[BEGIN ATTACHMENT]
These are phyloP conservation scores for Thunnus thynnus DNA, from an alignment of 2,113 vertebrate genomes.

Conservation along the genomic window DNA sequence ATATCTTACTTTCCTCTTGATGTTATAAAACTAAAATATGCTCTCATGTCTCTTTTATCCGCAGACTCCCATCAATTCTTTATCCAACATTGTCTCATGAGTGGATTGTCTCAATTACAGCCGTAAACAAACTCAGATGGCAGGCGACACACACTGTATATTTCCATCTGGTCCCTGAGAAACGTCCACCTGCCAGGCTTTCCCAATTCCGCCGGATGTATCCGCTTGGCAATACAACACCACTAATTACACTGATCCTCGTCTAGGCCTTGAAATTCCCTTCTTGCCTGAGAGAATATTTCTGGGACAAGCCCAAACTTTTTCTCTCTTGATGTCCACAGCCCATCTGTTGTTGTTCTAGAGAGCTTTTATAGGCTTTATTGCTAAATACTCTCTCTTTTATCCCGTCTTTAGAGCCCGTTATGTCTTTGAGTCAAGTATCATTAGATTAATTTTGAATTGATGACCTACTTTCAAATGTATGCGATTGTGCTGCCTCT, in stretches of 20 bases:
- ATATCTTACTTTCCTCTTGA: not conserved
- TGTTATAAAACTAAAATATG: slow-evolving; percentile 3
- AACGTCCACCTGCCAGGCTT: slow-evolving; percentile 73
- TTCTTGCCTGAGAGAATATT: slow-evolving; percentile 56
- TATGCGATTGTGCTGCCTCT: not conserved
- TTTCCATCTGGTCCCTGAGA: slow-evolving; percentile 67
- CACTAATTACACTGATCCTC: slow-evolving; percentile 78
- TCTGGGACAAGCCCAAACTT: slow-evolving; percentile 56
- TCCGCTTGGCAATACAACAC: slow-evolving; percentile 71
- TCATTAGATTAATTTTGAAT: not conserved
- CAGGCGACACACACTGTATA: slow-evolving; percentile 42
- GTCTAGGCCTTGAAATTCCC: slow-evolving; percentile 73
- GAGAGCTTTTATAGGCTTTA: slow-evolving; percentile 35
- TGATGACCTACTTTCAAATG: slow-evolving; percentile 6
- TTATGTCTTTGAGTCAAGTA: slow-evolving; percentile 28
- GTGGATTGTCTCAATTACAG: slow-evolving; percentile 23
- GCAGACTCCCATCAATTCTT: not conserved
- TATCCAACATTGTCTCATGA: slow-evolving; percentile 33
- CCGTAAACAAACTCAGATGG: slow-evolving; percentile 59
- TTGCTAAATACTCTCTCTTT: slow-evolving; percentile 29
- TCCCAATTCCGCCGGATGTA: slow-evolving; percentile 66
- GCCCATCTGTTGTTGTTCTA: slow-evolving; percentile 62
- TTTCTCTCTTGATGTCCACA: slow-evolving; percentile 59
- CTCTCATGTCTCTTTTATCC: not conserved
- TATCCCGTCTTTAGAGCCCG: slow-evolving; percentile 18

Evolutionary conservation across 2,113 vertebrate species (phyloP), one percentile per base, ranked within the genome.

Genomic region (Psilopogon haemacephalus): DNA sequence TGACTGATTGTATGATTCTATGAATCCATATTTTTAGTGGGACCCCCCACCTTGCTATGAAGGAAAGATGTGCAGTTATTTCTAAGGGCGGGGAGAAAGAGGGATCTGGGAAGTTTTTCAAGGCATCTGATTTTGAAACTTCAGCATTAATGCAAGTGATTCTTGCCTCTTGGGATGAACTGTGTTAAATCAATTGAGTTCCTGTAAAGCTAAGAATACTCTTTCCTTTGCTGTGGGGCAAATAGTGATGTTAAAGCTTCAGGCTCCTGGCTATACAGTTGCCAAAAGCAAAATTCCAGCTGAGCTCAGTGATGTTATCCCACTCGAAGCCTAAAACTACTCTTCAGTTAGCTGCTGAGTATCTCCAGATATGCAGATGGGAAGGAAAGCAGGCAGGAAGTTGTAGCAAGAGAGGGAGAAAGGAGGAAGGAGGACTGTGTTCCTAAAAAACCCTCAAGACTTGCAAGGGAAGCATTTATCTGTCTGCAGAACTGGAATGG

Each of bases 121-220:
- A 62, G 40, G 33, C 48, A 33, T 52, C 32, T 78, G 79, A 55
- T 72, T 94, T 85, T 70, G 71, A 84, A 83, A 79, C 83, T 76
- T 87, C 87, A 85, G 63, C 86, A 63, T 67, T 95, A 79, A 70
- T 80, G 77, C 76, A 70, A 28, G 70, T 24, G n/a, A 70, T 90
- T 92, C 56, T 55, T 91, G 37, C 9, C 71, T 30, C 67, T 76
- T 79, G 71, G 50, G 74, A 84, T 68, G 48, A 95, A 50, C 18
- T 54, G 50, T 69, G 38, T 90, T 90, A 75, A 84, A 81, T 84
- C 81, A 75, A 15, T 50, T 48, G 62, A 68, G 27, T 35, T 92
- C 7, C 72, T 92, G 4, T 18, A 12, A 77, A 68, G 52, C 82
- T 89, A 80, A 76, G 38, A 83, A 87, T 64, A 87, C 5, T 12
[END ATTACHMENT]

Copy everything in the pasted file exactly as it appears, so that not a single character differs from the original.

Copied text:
These are phyloP conservation scores for Thunnus thynnus DNA, from an alignment of 2,113 vertebrate genomes.

Conservation along the genomic window DNA sequence ATATCTTACTTTCCTCTTGATGTTATAAAACTAAAATATGCTCTCATGTCTCTTTTATCCGCAGACTCCCATCAATTCTTTATCCAACATTGTCTCATGAGTGGATTGTCTCAATTACAGCCGTAAACAAACTCAGATGGCAGGCGACACACACTGTATATTTCCATCTGGTCCCTGAGAAACGTCCACCTGCCAGGCTTTCCCAATTCCGCCGGATGTATCCGCTTGGCAATACAACACCACTAATTACACTGATCCTCGTCTAGGCCTTGAAATTCCCTTCTTGCCTGAGAGAATATTTCTGGGACAAGCCCAAACTTTTTCTCTCTTGATGTCCACAGCCCATCTGTTGTTGTTCTAGAGAGCTTTTATAGGCTTTATTGCTAAATACTCTCTCTTTTATCCCGTCTTTAGAGCCCGTTATGTCTTTGAGTCAAGTATCATTAGATTAATTTTGAATTGATGACCTACTTTCAAATGTATGCGATTGTGCTGCCTCT, in stretches of 20 bases:
- ATATCTTACTTTCCTCTTGA: not conserved
- TGTTATAAAACTAAAATATG: slow-evolving; percentile 3
- AACGTCCACCTGCCAGGCTT: slow-evolving; percentile 73
- TTCTTGCCTGAGAGAATATT: slow-evolving; percentile 56
- TATGCGATTGTGCTGCCTCT: not conserved
- TTTCCATCTGGTCCCTGAGA: slow-evolving; percentile 67
- CACTAATTACACTGATCCTC: slow-evolving; percentile 78
- TCTGGGACAAGCCCAAACTT: slow-evolving; percentile 56
- TCCGCTTGGCAATACAACAC: slow-evolving; percentile 71
- TCATTAGATTAATTTTGAAT: not conserved
- CAGGCGACACACACTGTATA: slow-evolving; percentile 42
- GTCTAGGCCTTGAAATTCCC: slow-evolving; percentile 73
- GAGAGCTTTTATAGGCTTTA: slow-evolving; percentile 35
- TGATGACCTACTTTCAAATG: slow-evolving; percentile 6
- TTATGTCTTTGAGTCAAGTA: slow-evolving; percentile 28
- GTGGATTGTCTCAATTACAG: slow-evolving; percentile 23
- GCAGACTCCCATCAATTCTT: not conserved
- TATCCAACATTGTCTCATGA: slow-evolving; percentile 33
- CCGTAAACAAACTCAGATGG: slow-evolving; percentile 59
- TTGCTAAATACTCTCTCTTT: slow-evolving; percentile 29
- TCCCAATTCCGCCGGATGTA: slow-evolving; percentile 66
- GCCCATCTGTTGTTGTTCTA: slow-evolving; percentile 62
- TTTCTCTCTTGATGTCCACA: slow-evolving; percentile 59
- CTCTCATGTCTCTTTTATCC: not conserved
- TATCCCGTCTTTAGAGCCCG: slow-evolving; percentile 18

Evolutionary conservation across 2,113 vertebrate species (phyloP), one percentile per base, ranked within the genome.

Genomic region (Psilopogon haemacephalus): DNA sequence TGACTGATTGTATGATTCTATGAATCCATATTTTTAGTGGGACCCCCCACCTTGCTATGAAGGAAAGATGTGCAGTTATTTCTAAGGGCGGGGAGAAAGAGGGATCTGGGAAGTTTTTCAAGGCATCTGATTTTGAAACTTCAGCATTAATGCAAGTGATTCTTGCCTCTTGGGATGAACTGTGTTAAATCAATTGAGTTCCTGTAAAGCTAAGAATACTCTTTCCTTTGCTGTGGGGCAAATAGTGATGTTAAAGCTTCAGGCTCCTGGCTATACAGTTGCCAAAAGCAAAATTCCAGCTGAGCTCAGTGATGTTATCCCACTCGAAGCCTAAAACTACTCTTCAGTTAGCTGCTGAGTATCTCCAGATATGCAGATGGGAAGGAAAGCAGGCAGGAAGTTGTAGCAAGAGAGGGAGAAAGGAGGAAGGAGGACTGTGTTCCTAAAAAACCCTCAAGACTTGCAAGGGAAGCATTTATCTGTCTGCAGAACTGGAATGG

Each of bases 121-220:
- A 62, G 40, G 33, C 48, A 33, T 52, C 32, T 78, G 79, A 55
- T 72, T 94, T 85, T 70, G 71, A 84, A 83, A 79, C 83, T 76
- T 87, C 87, A 85, G 63, C 86, A 63, T 67, T 95, A 79, A 70
- T 80, G 77, C 76, A 70, A 28, G 70, T 24, G n/a, A 70, T 90
- T 92, C 56, T 55, T 91, G 37, C 9, C 71, T 30, C 67, T 76
- T 79, G 71, G 50, G 74, A 84, T 68, G 48, A 95, A 50, C 18
- T 54, G 50, T 69, G 38, T 90, T 90, A 75, A 84, A 81, T 84
- C 81, A 75, A 15, T 50, T 48, G 62, A 68, G 27, T 35, T 92
- C 7, C 72, T 92, G 4, T 18, A 12, A 77, A 68, G 52, C 82
- T 89, A 80, A 76, G 38, A 83, A 87, T 64, A 87, C 5, T 12